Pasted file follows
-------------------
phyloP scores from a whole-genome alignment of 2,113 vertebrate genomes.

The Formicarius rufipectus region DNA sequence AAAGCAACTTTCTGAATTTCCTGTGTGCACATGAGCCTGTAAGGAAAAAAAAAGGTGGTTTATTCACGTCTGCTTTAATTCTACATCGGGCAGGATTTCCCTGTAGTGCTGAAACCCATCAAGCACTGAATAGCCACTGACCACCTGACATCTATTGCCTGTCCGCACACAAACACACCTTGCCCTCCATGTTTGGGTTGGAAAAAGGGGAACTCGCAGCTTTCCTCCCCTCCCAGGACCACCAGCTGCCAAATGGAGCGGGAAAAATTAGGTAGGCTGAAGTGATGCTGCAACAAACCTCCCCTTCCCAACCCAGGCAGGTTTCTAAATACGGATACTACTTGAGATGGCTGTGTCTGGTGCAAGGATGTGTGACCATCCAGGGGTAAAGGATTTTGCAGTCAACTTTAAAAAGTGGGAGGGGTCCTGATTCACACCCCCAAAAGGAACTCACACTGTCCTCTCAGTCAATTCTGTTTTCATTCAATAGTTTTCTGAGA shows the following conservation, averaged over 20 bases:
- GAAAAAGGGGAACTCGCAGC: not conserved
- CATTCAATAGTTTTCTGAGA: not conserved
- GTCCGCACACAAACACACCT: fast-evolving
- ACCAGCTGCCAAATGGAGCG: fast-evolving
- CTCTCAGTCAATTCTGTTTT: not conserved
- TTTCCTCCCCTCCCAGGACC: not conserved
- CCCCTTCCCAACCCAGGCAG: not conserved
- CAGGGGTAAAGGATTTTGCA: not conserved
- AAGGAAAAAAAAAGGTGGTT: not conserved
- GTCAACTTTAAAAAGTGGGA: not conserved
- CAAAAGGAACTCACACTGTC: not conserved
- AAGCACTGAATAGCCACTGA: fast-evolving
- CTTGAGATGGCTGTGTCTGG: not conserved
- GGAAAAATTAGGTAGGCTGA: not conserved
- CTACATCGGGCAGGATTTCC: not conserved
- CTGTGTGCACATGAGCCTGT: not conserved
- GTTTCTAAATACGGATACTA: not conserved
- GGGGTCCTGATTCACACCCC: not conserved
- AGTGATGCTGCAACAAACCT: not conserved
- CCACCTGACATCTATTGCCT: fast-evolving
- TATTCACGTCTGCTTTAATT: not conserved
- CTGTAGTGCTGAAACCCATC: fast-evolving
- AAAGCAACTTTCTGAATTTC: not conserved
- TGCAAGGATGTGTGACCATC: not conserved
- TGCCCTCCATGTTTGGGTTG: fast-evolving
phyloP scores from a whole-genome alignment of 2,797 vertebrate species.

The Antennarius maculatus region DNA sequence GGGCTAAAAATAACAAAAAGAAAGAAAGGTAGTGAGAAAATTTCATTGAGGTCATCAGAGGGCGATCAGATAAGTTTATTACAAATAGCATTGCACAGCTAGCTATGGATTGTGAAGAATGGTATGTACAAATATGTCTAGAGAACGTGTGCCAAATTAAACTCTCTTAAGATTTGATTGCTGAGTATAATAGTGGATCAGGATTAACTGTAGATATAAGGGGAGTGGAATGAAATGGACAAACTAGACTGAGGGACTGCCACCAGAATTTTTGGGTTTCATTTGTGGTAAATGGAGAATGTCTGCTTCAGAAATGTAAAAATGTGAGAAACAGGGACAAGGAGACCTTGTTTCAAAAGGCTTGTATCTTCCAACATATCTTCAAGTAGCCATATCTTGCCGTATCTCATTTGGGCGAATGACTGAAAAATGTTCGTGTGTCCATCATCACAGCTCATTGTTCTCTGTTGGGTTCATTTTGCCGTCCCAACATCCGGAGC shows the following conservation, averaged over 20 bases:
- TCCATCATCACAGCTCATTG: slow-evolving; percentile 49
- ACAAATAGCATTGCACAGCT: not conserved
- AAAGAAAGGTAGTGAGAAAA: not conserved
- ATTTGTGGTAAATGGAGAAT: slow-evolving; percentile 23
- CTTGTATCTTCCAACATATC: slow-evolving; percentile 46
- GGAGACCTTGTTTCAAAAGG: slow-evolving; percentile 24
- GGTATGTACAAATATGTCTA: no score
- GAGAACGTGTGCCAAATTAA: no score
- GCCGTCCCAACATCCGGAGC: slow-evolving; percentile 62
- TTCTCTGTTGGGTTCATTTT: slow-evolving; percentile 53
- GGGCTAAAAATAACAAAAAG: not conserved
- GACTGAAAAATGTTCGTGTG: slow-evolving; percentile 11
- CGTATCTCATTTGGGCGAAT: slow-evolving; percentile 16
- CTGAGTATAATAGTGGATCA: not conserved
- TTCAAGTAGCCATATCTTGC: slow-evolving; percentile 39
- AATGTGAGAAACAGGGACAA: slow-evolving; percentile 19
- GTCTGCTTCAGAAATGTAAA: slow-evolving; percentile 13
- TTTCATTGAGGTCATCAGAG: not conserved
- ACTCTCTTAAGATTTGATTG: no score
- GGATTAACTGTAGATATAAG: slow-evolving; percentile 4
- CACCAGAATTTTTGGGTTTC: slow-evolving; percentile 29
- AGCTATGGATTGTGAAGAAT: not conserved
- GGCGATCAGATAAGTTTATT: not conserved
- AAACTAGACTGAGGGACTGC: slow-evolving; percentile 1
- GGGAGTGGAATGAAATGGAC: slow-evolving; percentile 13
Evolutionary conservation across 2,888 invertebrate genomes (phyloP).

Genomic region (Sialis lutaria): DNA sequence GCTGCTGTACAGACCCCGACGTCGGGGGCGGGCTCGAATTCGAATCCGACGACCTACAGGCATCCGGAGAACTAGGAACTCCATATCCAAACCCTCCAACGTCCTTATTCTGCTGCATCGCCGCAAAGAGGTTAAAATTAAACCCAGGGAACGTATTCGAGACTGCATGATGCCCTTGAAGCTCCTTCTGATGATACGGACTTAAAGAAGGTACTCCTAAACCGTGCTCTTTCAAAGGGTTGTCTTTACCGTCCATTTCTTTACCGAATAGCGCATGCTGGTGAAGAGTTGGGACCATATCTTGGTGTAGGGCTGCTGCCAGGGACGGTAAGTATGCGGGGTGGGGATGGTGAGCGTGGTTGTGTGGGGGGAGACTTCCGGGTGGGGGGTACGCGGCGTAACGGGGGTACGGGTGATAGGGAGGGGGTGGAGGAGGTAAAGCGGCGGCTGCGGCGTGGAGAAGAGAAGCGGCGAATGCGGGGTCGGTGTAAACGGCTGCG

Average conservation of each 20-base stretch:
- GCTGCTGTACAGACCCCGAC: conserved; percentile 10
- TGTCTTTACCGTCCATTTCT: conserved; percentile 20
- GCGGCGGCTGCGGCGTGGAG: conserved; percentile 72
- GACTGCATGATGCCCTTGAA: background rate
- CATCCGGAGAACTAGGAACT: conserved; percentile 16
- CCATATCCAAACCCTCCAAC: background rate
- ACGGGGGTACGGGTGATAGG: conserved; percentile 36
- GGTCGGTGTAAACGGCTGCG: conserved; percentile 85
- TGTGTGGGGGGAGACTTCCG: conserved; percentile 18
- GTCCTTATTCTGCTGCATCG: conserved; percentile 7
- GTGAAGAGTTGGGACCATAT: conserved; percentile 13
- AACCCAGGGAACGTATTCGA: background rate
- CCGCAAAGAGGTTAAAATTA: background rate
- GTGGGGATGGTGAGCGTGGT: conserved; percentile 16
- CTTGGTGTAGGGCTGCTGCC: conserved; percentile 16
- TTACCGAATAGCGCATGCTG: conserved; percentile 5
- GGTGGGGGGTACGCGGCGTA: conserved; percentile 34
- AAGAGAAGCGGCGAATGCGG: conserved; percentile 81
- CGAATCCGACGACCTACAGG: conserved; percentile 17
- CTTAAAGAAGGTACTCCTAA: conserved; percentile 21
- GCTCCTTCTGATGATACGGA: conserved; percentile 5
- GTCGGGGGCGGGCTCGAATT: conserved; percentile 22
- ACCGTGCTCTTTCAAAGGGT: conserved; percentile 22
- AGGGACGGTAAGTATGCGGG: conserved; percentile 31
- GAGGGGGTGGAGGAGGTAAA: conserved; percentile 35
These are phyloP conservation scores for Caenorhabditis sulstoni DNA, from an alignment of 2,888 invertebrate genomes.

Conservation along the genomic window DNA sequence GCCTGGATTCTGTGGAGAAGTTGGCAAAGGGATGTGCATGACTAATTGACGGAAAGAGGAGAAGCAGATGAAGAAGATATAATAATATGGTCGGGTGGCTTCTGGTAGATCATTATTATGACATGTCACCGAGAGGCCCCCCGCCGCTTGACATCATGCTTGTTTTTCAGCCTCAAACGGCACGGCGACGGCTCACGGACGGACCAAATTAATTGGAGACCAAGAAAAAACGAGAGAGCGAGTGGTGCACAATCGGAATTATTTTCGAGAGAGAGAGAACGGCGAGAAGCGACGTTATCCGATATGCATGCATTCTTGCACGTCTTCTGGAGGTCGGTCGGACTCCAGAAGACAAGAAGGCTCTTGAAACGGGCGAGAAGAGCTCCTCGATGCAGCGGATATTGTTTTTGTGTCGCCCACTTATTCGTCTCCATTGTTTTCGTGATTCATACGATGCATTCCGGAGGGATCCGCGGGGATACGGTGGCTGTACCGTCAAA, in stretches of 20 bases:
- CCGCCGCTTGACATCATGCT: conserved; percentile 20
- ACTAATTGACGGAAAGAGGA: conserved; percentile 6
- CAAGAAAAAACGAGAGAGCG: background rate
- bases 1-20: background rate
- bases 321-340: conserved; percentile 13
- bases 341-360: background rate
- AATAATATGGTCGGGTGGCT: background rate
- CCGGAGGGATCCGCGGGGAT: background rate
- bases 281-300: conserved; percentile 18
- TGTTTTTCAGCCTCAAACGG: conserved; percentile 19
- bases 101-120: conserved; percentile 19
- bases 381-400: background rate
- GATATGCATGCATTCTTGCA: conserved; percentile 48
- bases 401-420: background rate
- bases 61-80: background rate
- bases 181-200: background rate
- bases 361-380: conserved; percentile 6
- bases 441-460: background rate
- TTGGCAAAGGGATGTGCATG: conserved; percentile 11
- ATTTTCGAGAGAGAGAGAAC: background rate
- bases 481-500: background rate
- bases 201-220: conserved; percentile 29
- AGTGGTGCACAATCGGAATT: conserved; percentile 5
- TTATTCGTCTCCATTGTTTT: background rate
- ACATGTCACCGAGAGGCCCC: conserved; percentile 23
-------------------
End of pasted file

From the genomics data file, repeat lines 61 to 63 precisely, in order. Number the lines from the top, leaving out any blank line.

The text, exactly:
- GACTGCATGATGCCCTTGAA: background rate
- CATCCGGAGAACTAGGAACT: conserved; percentile 16
- CCATATCCAAACCCTCCAAC: background rate